Original Post can be found here:

1. You must love Jesus. I don’t care if you’re a “good Christian boy.” I was one of those too. So I know the tricks. I’m going to ask you specific, heart-testing questions about your spiritual affections, your daily devotional life, your idols, your disciplines, and the like. I’ll cut you a little bit of slack because you’re young and hormonal and your pre-frontal lobe isn’t fully developed yet, but I’ll be watching you like a hawk. I know you. I was you. You will think you can fool me, and you likely have fooled many other dads who didn’t pay much attention to their daughters’ suitors, but I will be on you like Bourne on that guy whose neck he broke. Which guy was that? Every guy. So love Jesus more than my daughter or go home. 

2. You will install X3Watch or Covenant Eyes on your computer and mobile devices and have your regular reports sent to me. 

3. I will talk to your dad and tell him I will hold him responsible if you don’t treat my daughter like a lady. If he thinks I’m a crazy person, you fail the test and won’t get to date her. If he understands what I’m saying, that bodes well for you. 

4. You will pay for everything. Oh, sure, every now and then my daughter can buy you a Coke or something and a gift on your birthday and at Christmas. But you pay for meals, movies, outings, whatever else. Don’t have a job? I’m sorry, why I am talking to you again? 

5. You will accept my Facebook friend request. 

6. If it looks like you need a belt to hold your pants up, I will assume you don’t have a job. See #4. 

7. Young people dating are putting their best face forward, so if you appear impatient, ill-tempered, or ill-mannered, I know you will gradually become more so over time. I will have no jerks dating my daughters. 

8. If I am not your pastor, I will talk to the man who is. If your pastor is a woman, why I am talking to you, again? 

9. You don’t love my daughter. You have no idea what love is. You like her and you mightlove her someday. That’s an okay start with me, so put the seatbelt on the mushy gushy stuff. Don’t profess your undying love, quote stupid love song lyrics to her, tell her you’d die for her, or feed her any other boneheaded lines that are way out of your depth as a horny little idiot. A lady’s heart is a fragile thing. If you play with hers, I will show you yours.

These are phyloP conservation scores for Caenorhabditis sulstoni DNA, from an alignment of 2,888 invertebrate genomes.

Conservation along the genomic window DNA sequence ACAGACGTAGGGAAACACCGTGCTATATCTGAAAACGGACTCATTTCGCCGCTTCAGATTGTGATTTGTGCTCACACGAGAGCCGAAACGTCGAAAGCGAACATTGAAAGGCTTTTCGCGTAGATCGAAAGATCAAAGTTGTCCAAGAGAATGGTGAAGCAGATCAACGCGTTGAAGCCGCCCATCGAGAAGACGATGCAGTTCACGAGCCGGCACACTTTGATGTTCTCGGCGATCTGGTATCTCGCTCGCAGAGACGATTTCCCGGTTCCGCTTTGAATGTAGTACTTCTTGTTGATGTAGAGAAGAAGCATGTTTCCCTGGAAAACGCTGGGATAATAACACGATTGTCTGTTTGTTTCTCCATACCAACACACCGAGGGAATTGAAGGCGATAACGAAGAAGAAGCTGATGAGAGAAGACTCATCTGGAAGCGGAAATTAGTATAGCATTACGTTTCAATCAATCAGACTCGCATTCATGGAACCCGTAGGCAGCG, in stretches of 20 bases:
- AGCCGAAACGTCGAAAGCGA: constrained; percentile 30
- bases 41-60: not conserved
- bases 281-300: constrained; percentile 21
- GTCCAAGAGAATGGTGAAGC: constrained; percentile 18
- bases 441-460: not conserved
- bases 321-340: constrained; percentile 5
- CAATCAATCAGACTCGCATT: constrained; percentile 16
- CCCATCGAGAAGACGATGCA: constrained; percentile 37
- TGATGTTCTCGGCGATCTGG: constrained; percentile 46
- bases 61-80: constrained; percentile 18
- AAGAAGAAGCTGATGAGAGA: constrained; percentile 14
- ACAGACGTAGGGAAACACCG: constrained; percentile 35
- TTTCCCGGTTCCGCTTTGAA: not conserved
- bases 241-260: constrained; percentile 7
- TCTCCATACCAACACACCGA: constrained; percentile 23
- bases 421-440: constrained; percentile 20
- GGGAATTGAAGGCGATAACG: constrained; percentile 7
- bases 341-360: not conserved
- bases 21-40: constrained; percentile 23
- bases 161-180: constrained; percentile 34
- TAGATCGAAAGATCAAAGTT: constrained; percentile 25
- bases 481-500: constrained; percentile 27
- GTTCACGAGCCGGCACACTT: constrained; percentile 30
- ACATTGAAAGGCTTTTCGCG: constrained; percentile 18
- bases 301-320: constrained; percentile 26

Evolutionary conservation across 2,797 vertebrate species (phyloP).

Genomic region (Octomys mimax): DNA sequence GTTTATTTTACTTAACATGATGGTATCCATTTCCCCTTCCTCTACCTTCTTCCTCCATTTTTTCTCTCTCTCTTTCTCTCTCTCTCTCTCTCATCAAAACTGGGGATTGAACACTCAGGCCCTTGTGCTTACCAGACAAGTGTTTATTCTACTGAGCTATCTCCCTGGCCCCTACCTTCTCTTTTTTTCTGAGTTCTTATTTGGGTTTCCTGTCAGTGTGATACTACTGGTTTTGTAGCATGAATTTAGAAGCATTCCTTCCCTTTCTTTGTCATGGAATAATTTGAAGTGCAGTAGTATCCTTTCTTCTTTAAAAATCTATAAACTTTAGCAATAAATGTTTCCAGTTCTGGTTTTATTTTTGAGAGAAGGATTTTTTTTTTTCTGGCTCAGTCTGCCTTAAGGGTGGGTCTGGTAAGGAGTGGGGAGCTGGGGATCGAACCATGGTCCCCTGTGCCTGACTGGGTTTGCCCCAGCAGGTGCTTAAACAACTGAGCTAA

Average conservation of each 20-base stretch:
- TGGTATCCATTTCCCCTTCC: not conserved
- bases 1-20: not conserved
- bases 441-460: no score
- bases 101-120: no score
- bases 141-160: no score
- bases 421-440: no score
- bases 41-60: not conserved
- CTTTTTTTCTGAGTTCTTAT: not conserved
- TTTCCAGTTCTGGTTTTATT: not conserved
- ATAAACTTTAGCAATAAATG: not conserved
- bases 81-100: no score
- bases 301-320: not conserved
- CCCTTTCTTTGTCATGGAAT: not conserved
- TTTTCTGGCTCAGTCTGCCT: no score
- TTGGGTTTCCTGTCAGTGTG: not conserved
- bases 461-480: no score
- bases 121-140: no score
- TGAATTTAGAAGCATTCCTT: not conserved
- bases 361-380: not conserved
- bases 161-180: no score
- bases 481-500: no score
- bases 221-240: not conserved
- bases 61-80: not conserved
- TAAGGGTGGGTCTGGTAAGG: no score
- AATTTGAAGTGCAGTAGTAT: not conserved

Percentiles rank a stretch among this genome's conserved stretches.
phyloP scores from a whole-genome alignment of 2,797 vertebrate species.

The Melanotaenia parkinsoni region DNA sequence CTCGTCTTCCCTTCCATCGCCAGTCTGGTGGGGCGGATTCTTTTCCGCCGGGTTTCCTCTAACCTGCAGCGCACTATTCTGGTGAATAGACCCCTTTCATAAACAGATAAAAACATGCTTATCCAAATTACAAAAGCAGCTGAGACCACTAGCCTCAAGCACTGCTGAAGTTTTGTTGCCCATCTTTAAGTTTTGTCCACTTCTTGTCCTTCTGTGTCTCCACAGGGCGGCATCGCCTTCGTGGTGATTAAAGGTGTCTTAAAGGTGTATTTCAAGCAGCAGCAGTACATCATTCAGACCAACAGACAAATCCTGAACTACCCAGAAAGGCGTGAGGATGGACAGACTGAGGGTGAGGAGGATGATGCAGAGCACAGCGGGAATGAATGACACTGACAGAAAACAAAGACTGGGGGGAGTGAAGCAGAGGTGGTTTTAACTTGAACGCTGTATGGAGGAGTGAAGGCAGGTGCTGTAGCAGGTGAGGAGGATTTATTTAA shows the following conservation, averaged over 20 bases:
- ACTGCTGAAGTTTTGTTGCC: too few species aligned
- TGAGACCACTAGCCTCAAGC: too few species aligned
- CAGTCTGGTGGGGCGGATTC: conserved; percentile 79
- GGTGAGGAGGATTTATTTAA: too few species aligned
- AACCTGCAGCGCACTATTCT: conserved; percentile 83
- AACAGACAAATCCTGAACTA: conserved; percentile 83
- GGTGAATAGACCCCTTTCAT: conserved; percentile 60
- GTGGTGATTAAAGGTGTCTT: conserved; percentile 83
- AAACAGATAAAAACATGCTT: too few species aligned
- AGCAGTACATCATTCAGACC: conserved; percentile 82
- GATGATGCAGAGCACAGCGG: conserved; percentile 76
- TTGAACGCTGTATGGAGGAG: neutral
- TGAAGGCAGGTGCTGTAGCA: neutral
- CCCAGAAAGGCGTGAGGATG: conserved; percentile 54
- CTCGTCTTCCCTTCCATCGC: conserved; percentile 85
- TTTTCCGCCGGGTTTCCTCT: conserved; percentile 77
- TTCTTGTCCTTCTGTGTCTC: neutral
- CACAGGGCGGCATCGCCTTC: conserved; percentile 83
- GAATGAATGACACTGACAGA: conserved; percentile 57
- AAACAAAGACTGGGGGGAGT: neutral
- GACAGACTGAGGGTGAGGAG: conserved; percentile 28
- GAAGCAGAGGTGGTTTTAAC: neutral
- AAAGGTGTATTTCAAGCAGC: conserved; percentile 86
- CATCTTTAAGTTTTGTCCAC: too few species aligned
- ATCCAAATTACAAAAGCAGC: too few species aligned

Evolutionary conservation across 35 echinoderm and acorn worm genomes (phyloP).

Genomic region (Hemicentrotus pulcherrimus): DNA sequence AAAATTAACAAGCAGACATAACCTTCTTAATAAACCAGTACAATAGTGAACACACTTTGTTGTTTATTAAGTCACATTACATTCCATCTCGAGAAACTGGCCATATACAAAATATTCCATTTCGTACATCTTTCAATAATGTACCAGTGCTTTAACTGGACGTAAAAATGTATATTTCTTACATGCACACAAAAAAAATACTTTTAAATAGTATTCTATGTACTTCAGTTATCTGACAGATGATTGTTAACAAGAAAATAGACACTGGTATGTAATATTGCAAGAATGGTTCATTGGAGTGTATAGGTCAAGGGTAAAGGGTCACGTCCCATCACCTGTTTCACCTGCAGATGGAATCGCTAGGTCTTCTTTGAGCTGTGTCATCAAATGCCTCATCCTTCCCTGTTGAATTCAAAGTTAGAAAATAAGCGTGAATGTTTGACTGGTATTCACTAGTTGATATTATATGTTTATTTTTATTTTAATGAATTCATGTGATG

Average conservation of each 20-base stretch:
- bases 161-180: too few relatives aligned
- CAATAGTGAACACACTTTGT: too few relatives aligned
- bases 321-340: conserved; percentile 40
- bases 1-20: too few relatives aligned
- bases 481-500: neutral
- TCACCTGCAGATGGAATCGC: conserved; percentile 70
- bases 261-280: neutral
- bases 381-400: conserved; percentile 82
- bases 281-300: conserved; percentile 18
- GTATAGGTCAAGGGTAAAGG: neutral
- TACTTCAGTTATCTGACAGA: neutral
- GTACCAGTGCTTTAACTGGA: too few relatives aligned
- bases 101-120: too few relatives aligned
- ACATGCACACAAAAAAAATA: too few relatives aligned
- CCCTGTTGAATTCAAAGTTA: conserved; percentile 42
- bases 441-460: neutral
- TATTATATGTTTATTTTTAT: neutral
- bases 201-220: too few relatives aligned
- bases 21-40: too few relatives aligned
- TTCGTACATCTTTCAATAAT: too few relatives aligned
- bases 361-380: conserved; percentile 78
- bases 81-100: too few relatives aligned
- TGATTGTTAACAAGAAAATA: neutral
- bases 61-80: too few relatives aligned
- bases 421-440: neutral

10. If you ever find yourself alone with my daughter, don’t panic. Just correct the situation immediately. If I ever catch you trying to get alone with my daughter, that would be the time to panic. 

11. It may sound like I’m joking in threatening you harm, and while I might not physically hurt you if you offend my daughter or violate her honor, when I am addressing the issue with you, you will not be laughing. 

12. You may think all this sounds very legalistic. That’s fine. You can be one of the many antinomians not dating my daughter.

Holy Week Readings

HOLY WEEK READINGS
• The Triumphal Entry
Matthew 21:1-11, 14-17, Mark 11:1-11; Luke 19:28-44, John 12:12-19
• The Washing of the Disciples’ Feet
John 13:1-20
• The Passover Observance
Matthew 26:1-35; Mark 14:1-31; Luke 22:1-38
• The Garden of Gethsemane
Matthew 26:36-46; Mark 14:32-42; Luke 22:39-46
• The Arrest of Jesus
Matthew 26:47-56; Mark 14:43-52; Luke 22:47-53; John 18:2-12
• Jesus Before Annas
John 18:13-14, 19-24
• Jesus Before Caiaphas
Matthew 26:57, 59-68; Mark 14:53, 55-65; Luke 22:54a, 63-65
• Peter’s Denial
Matt 26:58, 69-75; Mark 14:54, 66-72; Luke 22:52b-62; Jn 18:15-18, 25-27
• Condemned by the Sanhedrin, the Civil Trial Before Pilate
Matthew 27:1-2, 11-14; Mark 15:1-5; Luke 22:66-71, 23:1-5; John 18:28-38
• Trial Before Herod Antipas
Luke 23:6-12
• Trial Before Pilate
Matthew 27:15-26; Mark 15:6-15; Luke 23:13-25; John 18:39-19:1, 4-16a
• Mockery and Procession to Calvary
Matthew 27:27-34; Mark 15:16-23; Luke 23:26-33; John 19:2-3, 16b-17
• The Crucifixion
Matthew 27:35-56; Mark 15:24-41; Luke 23:34-49; John 19:18-30
• The Burial of Jesus
Matthew 27:57-61; Mark 15:42-47; Luke 23:50-56; John 19:31-42
• The Sealing of the Tomb
Matthew 27:62-66
• The Resurrection
Matthew 28:1-15; Mark 16:1-8; Luke 24:1-12; John 20:1-18

Thanks to http://www.Fellowshipnwa.org for the list of readings!